We are raising Cat according to a fairly unique set of parenting philosophies. We give her what many feel is an insane amount of freedom. She does not attend school, and never will unless she chooses to. Her education consists of ‘unschooling’, meaning that academic work is not required at any time. Any and all structured or scheduled learning or development activities are always completely voluntary. Basically, if she wants to spend the day in her pajamas watching TV, and doing so does not interfere with our needs or plans (we don’t need to get groceries, etc.) that’s exactly what she does.
We have rules and a discipline system, but our discipline system does not involve punishment. No spanking, time outs, lectures, shaming, or punitive privilege removal. We never, under any circumstances, do anything with the intention of inflicting pain or discomfort for the purpose of teaching Cat something or modifying her behavior.
When we’re out and about, Cat explores and investigates her world with a great deal of freedom. She climbs into the freezers at the grocery store. She climbs on tables, jumps off of ledges and rolls in the mud. She goes up the slide and stands on the swings. She explores the nooks and crannies of her world. Unless there’s a sufficiently compelling reason for me to tell her ‘no’, I allow her to do pretty much whatever. She frequently gets dessert first. I am, very often, “that” parent.
Observers occasionally feel the need to comment about our parenting practices, generally with one very specific concern:
“She’s going to learn that she can do whatever she wants!”
I’ve examined this concern at great length, from many different angles. And my conclusion is just as simple. I’m not concerned about her learning that she can do whatever she wants, because within the boundaries of her world, she can do whatever she wants. I can impose many limits or few, but regardless of how much I try to control her, she always has a choice.
To me, the critical thing for Cat to learn that she can do whatever she wants and that her choices have consequences. I used to believe that it was important for me to actively teach her that by imposing consequences (AKA punishment) but I don’t feel that way any more. I do not need to teach her that her actions have consequences any more than I need to teach her that gravity generally pulls things to the ground. Like most life lessons, she has everything she needs to figure that out on her own. By allowing her freedom, I allow her the space to figure it out for herself, which is always the most powerful learning.
None of this means that I have simply decided to ignore my parental responsibilities. I do not impose punishment or consequences, but I do impose boundaries. The boundaries in her world are like a brick wall the surrounds the expansive yard in which she can freely play. Cat may not have many rules in her life, but there are rules. Cat is not allowed to take actions that violate other people’s sense of safety and security. This rule encompasses the physical safety of other people, and more abstract things like property rights (she can’t take things that belong to others). I also impose some boundaries regarding her safety, though she is allowed to take a great many risks. In addition, while she is given a great deal of freedom at home, we always teach her that when she is in someone else’s space, she always follows the rules of that space.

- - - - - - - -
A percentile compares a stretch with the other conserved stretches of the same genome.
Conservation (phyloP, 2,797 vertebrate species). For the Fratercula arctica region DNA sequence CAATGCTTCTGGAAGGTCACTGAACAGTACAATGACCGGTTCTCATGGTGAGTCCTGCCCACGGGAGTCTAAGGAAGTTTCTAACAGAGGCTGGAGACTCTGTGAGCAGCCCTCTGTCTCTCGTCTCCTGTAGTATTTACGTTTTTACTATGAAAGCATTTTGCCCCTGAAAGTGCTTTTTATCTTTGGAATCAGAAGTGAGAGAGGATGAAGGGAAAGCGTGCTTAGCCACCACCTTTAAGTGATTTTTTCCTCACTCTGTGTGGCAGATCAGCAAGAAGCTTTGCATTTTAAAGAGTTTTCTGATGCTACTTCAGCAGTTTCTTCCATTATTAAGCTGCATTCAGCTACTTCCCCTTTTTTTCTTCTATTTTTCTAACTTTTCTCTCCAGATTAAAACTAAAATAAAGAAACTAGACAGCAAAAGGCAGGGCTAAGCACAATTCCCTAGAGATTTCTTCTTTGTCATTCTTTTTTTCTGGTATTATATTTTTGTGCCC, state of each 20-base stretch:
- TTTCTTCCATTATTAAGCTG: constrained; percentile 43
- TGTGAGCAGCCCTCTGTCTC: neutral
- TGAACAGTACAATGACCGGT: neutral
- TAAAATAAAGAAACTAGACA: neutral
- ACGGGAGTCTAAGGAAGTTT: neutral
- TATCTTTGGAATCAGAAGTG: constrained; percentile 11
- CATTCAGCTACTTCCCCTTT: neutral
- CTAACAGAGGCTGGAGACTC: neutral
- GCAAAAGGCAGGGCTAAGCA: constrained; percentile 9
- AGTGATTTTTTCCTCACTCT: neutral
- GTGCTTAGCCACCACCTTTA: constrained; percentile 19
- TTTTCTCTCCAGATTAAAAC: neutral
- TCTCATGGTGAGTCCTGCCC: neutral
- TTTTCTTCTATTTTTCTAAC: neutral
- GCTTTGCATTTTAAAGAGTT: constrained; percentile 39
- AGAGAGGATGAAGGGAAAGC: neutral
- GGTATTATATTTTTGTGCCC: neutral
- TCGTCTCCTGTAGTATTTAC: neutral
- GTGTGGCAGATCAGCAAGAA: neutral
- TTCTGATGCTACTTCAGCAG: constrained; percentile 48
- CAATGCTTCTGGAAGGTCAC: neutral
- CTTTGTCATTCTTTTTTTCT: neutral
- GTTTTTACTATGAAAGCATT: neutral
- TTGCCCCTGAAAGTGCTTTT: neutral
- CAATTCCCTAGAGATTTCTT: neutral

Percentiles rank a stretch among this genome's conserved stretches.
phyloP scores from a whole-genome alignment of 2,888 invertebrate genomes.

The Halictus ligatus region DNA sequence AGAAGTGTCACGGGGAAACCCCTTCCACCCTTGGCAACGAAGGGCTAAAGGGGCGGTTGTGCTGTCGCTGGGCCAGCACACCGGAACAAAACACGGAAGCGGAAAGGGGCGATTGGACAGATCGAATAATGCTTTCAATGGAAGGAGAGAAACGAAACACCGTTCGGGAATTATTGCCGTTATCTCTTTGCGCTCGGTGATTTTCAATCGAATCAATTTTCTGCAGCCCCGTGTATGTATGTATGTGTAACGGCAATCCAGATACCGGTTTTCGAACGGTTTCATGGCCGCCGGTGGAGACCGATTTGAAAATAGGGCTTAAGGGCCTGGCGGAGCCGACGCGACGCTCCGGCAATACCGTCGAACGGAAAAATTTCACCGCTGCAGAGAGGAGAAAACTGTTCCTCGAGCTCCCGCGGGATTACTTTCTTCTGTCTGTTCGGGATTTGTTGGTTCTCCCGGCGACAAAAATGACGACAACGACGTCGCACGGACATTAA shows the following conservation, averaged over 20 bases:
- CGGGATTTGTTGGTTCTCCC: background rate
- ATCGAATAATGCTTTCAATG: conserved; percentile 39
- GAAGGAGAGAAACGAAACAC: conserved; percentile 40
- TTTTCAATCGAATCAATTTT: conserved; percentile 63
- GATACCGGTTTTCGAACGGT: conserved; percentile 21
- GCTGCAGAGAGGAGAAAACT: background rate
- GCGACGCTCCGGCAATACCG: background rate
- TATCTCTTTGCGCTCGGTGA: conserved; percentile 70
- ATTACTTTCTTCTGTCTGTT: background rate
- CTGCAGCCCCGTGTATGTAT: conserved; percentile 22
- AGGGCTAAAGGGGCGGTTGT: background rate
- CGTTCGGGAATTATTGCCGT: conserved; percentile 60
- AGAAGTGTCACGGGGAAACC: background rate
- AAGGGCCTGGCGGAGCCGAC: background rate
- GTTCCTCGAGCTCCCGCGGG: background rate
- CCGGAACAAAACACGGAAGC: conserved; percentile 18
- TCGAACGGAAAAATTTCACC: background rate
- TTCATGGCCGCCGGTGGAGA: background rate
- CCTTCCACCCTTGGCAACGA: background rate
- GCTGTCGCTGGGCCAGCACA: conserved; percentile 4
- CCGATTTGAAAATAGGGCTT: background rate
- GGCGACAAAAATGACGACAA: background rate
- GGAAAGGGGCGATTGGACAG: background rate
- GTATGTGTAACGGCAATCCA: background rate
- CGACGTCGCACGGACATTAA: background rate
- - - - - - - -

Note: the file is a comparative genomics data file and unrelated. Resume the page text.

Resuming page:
When Cat’s actions violate our rules, we do intervene to the degree required to bring the behavior to an end. A simple look or polite request might do the trick, but if we need to use protective force to promote safety, we don’t hesitate to do so. Even when Cat’s behavior requires us to use protective force, she still has complete freedom in choosing how to react. She is free to scream and cry or fight, or calmly accept our boundary and go choose something else. The boundary is firm regardless of how she reacts to it. She has learned to accept these boundaries much as she learned to accept the fact that, try as she might, she will never be able to fly in the air like a bird.
I admit, I had some doubts when I started parenting in this apparently highly permissive sort of a way, but now that I’ve done so consistently for Cat’s 4 years of life, I would never ever go back. Our life is peaceful, calm and happy the vast majority of the time. Cat isn’t a perfect kid, and we certainly aren’t perfect parents, but we all work together as a team and accept each other’s foibles. And the results that I’m seeing are amazing. Cat can watch TV all day, and sometimes chooses to do so, but she also frequently self-selects highly productive and educational activities. She is meeting or vastly exceeding all developmental milestones for her age. She is almost always polite and considerate towards us and others, and usually responds immediately when we ask her politely to do something. I get plenty of side-eye and comments from observers at my failure to respond to Cat’s behavior ‘normally’, but I get far more comments along the lines of “She’s so well-behaved!”
Such comments are nice, but ‘good behavior’ is not ever really our goal. Our goal is for Cat to make choices from a place of peace and safety, with the knowledge that we will celebrate with her when her choices lead to good things and support and help her without judgment when her choices lead to difficult consequences. The ‘brick wall’ boundaries we hold serve to increase her sense of security and freedom to truly test and experiment with consequences within those boundaries. As she learns and grows, I cannot describe how awesome it is to know that while Cat has the freedom to do ‘whatever she wants’, she almost always chooses joy, peace, kindness and love.